Against The Hype

movies, criticism and their pleasures

The Dark Knight Rises: Why Christopher Nolan is a Fascist Filmmaker

August 04, 2012 By: Colin Low Category: Full Essays

Try as he might, Christopher Nolan can’t quite master multitudes. In the third and last instalment of his Batman trilogy, Gotham City is overthrown, and the wealthy are hauled off to a people’s court. But where are all the people? They’re faceless masses, huddled neatly to either side as an asylum-loosed judge delivers the sentence. Mansions are pillaged, crowds riot at hotel entrances—but only for the brief length of a voiced-over montage. Just as abruptly, the streets become conspicuously empty. Before this, entire held-up stock exchanges and stadiums turn meek as lambs at the sight of a few guns.

Throughout The Dark Knight Rises crowds are always docile, organized or absent, and mob agency looks a lot like the will of a few. Perhaps this is Nolan’s point. For him, history is a clash of fascists benevolent and malicious; send enough megalomaniacs running around, and the masses can be trusted to hand over their fates. Even the hostaged ships in The Dark Knight, who stood inspiringly against the Joker’s plans to set them on each other, did so at the hands of a mere three people amid two boatloads of cowering passengers.

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Best Shot: How to Marry a Millionaire

August 02, 2012 By: Colin Low Category: Capsuled Thoughts

If How to Marry a Millionaire didn’t premise itself on having Marilyn Monroe, Betty Grable and Lauren Bacall share the same plane of cinematic existence, the whole enterprise would seem even more dreary than it is. It’s an implausible high concept, to be sure: three feminine “types” rent out a New York loft to try to ensnare a rich husband. If you have any familiarity with Hollywood’s hypocrisy about moneyed escapism and true love, you know how it goes. As they are, the unfolding clichés seem too lowbrow even for Monroe’s breathy ditzy blonde, let alone the angular Bacall. The movie, only the second shot in CinemaScope, only seems remotely adept at the technology when it fits all three stars onscreen. Hence my favorite shot above, where each star is dressed and takes on a mode of repose that’s so different from the others, even as they’re all dreamily contemplating their potential future catches. The pleasure’s ours.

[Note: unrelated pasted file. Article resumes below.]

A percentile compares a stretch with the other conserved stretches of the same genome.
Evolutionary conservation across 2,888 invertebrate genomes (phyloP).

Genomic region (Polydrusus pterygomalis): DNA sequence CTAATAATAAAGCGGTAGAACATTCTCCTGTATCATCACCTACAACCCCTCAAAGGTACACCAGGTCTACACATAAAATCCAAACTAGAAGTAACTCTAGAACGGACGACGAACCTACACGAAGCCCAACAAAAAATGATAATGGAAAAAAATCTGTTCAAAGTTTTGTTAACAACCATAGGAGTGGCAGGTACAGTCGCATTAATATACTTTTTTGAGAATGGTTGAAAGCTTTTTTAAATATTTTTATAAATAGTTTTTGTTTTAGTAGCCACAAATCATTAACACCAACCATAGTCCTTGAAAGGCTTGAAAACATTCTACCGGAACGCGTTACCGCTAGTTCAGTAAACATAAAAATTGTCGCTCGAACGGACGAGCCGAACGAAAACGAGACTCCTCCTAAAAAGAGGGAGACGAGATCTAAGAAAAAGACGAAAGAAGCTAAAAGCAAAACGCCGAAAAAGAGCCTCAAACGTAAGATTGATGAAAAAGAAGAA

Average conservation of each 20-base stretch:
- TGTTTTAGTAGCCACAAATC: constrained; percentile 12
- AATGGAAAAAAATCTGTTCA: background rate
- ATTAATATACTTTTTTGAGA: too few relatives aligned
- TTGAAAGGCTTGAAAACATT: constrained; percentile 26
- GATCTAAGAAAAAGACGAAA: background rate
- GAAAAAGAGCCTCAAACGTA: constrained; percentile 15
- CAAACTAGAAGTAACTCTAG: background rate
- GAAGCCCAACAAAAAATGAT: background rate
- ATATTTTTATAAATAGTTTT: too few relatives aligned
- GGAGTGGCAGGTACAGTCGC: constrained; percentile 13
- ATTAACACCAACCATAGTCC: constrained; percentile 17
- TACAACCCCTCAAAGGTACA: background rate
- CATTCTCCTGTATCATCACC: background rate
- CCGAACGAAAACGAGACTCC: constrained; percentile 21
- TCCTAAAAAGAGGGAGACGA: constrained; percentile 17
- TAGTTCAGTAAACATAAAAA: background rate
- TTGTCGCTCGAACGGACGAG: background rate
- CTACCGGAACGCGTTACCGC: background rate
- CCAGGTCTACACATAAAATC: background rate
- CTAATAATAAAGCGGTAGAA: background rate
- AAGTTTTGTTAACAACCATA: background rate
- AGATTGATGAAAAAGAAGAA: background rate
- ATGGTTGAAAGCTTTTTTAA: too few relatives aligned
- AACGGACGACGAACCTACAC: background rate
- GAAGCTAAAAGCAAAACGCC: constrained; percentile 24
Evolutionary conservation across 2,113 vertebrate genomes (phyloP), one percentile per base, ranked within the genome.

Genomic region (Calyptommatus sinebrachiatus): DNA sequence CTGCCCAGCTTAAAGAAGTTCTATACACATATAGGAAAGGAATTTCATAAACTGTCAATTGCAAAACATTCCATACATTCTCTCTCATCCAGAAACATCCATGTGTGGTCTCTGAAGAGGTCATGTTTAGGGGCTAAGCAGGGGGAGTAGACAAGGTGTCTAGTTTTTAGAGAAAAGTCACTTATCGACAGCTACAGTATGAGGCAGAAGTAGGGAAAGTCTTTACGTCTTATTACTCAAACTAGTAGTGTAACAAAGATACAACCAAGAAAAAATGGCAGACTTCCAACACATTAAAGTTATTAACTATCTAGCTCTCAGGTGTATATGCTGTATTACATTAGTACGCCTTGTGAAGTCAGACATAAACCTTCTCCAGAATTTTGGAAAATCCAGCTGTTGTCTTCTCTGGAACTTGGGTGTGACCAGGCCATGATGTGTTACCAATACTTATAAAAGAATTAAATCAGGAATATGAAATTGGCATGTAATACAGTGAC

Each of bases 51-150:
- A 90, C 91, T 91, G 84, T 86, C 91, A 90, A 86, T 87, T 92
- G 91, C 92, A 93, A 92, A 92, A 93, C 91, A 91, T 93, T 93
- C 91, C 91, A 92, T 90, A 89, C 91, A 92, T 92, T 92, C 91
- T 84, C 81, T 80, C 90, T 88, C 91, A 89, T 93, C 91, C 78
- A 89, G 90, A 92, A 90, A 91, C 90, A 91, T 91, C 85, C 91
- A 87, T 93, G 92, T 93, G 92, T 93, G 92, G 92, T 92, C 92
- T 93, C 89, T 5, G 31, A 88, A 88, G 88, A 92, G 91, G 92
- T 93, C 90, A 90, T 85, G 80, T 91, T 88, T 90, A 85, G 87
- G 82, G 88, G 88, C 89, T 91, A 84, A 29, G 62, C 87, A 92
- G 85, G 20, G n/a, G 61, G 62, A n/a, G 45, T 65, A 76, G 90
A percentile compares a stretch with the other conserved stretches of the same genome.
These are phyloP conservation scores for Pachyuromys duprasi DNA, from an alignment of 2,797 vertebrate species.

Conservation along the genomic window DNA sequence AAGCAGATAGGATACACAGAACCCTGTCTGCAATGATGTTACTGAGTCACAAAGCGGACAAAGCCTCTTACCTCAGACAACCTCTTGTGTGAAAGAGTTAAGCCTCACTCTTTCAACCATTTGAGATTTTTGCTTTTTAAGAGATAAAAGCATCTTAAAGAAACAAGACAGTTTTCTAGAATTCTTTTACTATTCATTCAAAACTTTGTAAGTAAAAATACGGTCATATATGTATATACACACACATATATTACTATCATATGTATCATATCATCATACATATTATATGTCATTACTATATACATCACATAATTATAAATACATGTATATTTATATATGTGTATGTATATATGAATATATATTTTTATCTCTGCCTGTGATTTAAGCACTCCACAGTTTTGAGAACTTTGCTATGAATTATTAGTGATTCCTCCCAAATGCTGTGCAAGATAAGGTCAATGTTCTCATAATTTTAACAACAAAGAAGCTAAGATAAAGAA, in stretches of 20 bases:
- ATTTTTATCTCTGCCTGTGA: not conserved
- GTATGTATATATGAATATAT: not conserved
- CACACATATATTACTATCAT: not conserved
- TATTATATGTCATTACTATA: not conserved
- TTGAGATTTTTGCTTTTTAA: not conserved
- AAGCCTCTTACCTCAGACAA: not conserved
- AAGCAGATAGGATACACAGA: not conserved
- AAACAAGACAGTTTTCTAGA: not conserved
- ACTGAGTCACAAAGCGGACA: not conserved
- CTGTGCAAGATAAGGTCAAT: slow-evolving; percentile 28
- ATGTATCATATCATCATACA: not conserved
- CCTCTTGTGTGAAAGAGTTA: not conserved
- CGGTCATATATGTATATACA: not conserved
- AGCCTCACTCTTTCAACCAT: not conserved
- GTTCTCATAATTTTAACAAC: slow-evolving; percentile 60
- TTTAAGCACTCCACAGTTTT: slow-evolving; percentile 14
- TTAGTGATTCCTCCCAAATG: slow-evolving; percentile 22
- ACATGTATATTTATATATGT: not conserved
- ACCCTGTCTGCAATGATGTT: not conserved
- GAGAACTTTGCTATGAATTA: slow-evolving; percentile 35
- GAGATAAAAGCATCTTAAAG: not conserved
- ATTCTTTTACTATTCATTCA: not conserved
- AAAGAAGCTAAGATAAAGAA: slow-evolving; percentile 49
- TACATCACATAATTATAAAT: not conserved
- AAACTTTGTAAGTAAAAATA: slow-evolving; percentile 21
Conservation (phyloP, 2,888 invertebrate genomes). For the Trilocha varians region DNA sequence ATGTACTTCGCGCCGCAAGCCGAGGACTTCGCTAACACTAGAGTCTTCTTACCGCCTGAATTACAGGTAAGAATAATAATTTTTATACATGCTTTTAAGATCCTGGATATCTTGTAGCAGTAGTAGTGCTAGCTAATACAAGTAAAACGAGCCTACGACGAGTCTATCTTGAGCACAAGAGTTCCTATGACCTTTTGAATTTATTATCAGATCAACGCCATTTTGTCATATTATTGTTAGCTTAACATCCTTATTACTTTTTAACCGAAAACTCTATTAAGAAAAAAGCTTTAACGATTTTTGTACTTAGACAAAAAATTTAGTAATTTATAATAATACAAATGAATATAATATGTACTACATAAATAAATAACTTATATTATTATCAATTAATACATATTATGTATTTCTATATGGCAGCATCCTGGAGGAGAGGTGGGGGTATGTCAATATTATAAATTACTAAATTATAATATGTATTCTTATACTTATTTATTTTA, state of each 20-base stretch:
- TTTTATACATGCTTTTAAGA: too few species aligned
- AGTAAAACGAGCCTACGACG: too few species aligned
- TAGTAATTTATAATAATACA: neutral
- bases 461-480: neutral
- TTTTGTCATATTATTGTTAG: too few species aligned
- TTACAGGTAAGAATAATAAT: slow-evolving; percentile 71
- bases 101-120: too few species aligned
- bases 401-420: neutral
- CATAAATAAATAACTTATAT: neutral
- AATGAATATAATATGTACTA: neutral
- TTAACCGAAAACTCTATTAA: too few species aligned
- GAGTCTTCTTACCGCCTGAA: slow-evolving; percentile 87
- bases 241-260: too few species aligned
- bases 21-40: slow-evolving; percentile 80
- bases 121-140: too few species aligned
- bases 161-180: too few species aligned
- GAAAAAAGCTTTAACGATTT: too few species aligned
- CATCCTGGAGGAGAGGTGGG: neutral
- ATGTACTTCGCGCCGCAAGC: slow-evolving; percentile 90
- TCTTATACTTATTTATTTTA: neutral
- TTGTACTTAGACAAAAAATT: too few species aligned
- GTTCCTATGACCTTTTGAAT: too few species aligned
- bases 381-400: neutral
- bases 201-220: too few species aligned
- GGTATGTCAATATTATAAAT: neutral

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The Movies I Love, #50: Adaptation

July 29, 2012 By: Colin Low Category: Full Essays

When I fished a video CD of Adaptation off a videostore bargain shelf circa 2005, I had no idea who Meryl Streep was. (I know, I know.) The cover lodged her squarely between Nicolas Cage, whom I vaguely knew, and Chris Cooper, whom I didn’t. At the time, what drew my eye lay above Streep’s face and name, where it proclaimed, in large font: “Academy Award Winner: Best Supporting Actor – Chris Cooper.” Ooh, I thought. An Oscar-winning performance. Might be interesting. No nominations were mentioned; the rest of the cover gave little else away.

My first Meryl
Adaptation thus holds the lone, eccentric honor of being the first and last Meryl Streep movie I’ve seen where I was not anticipating her performance. And unlike The Devil Wears Prada, which burnishes its own loin-girding introduction to Meryl for many of my generation and younger, Adaptation sneaks Meryl up on those who have yet to grasp her massive cultural chokehold over the ’80s cinema. Our initial glimpses of her typing solitarily in a high-rise office at night, slinking into a courthouse in session, or approaching Cooper’s chip-toothed hick for an interview hardly give off the vibes of a breathtaking role, even if her voiceovers of literary snatches from The Orchid Thief take on a mellifluous tone.

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Best Shot: The Royal Tenenbaums

July 26, 2012 By: Colin Low Category: Capsuled Thoughts